Caraway has both medicinal and culinary properties. The essential oils contained in the seeds have a positive effect on the gastrointestinal tract, aiding in the digestion of fatty foods, in calming a “nervous” stomach, and in relieving stomach cramps. In Europe, digestive aids containing caraway are a popular natural medicine choice.
The seeds are one of the signature spices in the cuisines of Austria and southern Germany, where they are used to flavor meats (mainly pork), breads, vegetables (Sauerkraut), and soups. In Scandinavian countries caraway is used to make Akvavit, whereas in Baltic countries and in Germany it is used for Allasch, a sweet liqueur that is served chilled. Both are served as after-dinner drinks to aid digestion.
What To Look For
Caraway seeds are sold whole and ground. Whole seeds are usually preferable due to their more intense flavor. Tightly sealed, they have a long shelf life of up to four years with little or no loss of aroma.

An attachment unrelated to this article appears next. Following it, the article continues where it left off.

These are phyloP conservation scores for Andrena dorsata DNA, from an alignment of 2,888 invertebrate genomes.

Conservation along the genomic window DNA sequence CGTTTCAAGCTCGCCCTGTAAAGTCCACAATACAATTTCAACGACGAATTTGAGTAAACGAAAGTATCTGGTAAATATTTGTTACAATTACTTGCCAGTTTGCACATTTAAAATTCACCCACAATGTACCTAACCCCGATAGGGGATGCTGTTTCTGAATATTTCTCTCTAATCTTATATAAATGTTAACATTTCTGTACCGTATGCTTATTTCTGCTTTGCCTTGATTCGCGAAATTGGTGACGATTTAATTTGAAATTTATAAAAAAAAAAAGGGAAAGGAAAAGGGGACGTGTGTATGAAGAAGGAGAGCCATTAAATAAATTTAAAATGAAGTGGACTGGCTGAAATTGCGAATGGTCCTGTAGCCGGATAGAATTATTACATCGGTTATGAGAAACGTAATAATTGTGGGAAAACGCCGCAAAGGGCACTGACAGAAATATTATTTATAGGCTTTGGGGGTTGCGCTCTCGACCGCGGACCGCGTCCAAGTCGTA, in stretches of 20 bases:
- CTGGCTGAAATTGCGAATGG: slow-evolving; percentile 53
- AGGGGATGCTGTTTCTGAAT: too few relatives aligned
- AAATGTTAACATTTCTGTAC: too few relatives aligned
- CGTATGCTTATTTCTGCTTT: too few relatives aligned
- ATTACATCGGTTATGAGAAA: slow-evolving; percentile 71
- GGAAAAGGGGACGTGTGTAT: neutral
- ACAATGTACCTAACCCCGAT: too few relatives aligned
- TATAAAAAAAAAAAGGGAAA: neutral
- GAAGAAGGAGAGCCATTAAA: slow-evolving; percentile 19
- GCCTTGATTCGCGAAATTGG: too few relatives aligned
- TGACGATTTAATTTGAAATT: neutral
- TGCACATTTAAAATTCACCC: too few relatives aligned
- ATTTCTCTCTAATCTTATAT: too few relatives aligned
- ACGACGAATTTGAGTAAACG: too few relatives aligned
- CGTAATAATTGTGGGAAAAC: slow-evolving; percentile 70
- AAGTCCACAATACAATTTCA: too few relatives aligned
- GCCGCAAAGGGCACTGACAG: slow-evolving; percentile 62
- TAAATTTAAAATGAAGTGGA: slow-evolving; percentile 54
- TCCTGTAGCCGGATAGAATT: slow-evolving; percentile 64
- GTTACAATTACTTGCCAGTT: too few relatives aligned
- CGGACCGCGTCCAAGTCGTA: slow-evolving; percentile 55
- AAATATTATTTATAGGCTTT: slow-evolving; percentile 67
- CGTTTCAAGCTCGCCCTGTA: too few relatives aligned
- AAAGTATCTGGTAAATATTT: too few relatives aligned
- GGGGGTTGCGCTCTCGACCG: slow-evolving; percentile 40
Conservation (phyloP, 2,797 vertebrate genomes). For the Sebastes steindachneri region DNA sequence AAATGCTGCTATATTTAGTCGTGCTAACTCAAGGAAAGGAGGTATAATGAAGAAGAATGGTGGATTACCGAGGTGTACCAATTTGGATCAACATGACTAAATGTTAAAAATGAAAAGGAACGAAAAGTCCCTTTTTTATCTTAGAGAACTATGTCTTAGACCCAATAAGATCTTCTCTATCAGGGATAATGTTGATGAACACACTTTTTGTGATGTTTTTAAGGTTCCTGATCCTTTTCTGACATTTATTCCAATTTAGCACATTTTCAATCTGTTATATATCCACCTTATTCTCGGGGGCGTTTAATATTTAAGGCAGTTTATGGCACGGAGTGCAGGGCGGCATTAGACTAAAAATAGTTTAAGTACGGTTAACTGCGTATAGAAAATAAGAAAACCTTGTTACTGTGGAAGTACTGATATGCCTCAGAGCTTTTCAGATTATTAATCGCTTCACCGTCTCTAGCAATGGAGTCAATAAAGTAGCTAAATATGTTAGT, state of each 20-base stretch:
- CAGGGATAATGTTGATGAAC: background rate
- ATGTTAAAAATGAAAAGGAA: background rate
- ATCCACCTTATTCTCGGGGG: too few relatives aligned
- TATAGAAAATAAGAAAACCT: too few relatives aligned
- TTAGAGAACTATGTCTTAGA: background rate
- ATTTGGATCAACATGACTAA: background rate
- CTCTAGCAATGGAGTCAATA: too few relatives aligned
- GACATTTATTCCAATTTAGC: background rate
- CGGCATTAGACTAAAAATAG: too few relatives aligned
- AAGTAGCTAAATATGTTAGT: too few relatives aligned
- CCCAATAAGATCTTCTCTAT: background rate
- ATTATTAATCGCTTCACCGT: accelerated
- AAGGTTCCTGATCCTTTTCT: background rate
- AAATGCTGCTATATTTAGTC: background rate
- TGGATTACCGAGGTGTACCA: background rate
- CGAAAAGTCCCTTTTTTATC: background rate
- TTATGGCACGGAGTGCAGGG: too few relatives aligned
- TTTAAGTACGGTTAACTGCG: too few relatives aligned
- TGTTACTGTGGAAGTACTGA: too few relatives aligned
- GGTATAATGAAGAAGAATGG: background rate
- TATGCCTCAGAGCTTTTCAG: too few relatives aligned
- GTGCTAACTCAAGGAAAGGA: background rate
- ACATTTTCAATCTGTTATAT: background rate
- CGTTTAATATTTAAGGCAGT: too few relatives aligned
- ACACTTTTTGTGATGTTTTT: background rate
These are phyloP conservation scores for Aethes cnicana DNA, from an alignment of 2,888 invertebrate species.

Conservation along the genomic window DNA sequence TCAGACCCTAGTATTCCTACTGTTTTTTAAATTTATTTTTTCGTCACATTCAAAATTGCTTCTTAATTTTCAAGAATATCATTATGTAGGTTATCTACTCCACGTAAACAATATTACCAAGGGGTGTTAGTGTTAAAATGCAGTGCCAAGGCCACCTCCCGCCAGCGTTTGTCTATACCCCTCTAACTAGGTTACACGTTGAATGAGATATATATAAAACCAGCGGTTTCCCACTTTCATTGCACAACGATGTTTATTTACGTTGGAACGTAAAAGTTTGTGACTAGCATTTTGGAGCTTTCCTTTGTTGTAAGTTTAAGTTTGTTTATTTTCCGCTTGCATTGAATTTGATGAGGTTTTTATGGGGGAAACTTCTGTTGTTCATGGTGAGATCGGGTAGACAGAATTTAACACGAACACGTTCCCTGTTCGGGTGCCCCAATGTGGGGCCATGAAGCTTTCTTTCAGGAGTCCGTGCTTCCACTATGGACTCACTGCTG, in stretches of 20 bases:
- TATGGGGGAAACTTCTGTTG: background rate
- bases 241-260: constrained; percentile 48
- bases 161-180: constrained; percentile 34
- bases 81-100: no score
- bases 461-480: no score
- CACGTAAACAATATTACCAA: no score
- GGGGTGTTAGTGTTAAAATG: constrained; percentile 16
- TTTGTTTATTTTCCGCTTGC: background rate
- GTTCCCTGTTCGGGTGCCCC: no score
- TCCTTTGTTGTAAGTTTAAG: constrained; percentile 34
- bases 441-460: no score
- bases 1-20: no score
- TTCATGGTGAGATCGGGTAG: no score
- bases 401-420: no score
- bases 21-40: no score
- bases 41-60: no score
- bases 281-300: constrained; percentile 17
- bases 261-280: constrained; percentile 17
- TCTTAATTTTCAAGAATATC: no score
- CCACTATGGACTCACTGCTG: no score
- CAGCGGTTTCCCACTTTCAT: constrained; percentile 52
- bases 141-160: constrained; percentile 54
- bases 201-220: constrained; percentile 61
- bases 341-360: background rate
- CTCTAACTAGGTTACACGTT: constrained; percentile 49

How To Use It
The seeds are almost always used whole, and can be added to dishes without any crushing or grinding. Their aroma can be enhanced by briefly roasting them in a little oil. In order to achieve their maximum flavor, they should be added to dishes at least ten minutes before the cooking process is finished. Caraway pairs extremely well with garlic, and lends itself beautifully in spice rubs and marinades for pork roast or pork loin. Other popular uses include rye bread, Austrian Wachauerweckerln (small breads studded with whole caraway seeds) and Salzstangerln (breadsticks sprinkled with coarse salt and caraway seeds), and Sauerkraut.